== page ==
The following four chapters use absenteeism from work, alcoholism, and prescription practices as proxies for gauging the extent of emotional distress among “ordinary” British men, and for its neglect in medical discourse and practice. Chapter 2 points to concerns about the effects of (mental) health on economic productivity during and after World War Two. Especially since the 1960s, contemporaries gave great attention to short-term absenteeism from work, and noted that men presented with a high rate of muscular-skeletal or gastric disorders. Yet, Haggett believes that physicians failed to recognize that these symptoms were often a psychosomatic manifestation of emotional distress. Contemporary working class-culture and medical beliefs reinforced a form of masculinity that celebrated the strong male breadwinner and prevented discussions of mental health.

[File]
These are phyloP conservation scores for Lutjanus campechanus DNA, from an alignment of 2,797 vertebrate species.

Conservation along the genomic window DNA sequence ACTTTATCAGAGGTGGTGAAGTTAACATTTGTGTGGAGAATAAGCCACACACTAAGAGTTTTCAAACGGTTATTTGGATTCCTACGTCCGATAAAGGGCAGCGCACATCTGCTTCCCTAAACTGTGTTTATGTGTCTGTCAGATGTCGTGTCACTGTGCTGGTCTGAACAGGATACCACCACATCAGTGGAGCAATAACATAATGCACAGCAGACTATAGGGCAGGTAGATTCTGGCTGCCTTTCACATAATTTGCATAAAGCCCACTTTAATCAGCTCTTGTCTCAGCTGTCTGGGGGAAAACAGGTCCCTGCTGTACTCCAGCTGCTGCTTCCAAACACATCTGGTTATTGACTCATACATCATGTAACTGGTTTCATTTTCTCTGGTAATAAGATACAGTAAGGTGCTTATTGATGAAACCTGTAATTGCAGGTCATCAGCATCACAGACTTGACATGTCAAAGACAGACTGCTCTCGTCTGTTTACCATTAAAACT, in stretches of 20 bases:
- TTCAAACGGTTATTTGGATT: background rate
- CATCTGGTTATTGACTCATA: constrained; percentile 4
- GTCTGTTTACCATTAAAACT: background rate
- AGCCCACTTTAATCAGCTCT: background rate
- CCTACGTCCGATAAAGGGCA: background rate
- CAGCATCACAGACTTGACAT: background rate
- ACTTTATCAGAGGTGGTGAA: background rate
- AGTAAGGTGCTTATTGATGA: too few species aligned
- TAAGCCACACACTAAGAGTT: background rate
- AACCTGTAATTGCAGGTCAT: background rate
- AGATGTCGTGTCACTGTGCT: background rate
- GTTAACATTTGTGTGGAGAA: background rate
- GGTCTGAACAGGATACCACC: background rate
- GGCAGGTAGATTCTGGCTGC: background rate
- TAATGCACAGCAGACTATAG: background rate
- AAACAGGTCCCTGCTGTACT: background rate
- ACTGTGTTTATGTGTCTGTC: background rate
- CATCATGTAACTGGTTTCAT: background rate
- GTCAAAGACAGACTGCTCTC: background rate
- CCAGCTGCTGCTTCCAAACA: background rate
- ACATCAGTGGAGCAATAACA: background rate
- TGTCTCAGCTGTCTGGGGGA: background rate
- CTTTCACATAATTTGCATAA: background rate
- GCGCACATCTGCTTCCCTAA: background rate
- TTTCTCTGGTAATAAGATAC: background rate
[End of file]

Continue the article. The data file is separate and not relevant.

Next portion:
Chapter 3 looks more closely at how this culture of masculinity contributed to perceiving high levels of alcohol consumption as normal, and thus obscured that alcohol was as a form of self-medication men used when facing emotional distress. Chapter 4 examines the patterns of prescription for a range of pharmaceuticals to argue that mental illness in men was more widespread than a superficial look might suggest. Therefore, by the 1970s, women were prescribed typical psycho-pharmaceuticals at almost double the rate for men. Yet Haggett points out that men frequently received medications containing psychotropic agents. These, however, were usually for symptoms considered to be somatic, and thus perceived as typically male conditions. Self-medication with “over the counter medication”--for example, for gastric disorders--also reinforced such gendered preconceptions and consumption patterns. The last chapter deals with mental illness in physicians and in ethnic minorities, arguing that transcultural approaches to mental health were long neglected in the United Kingdom.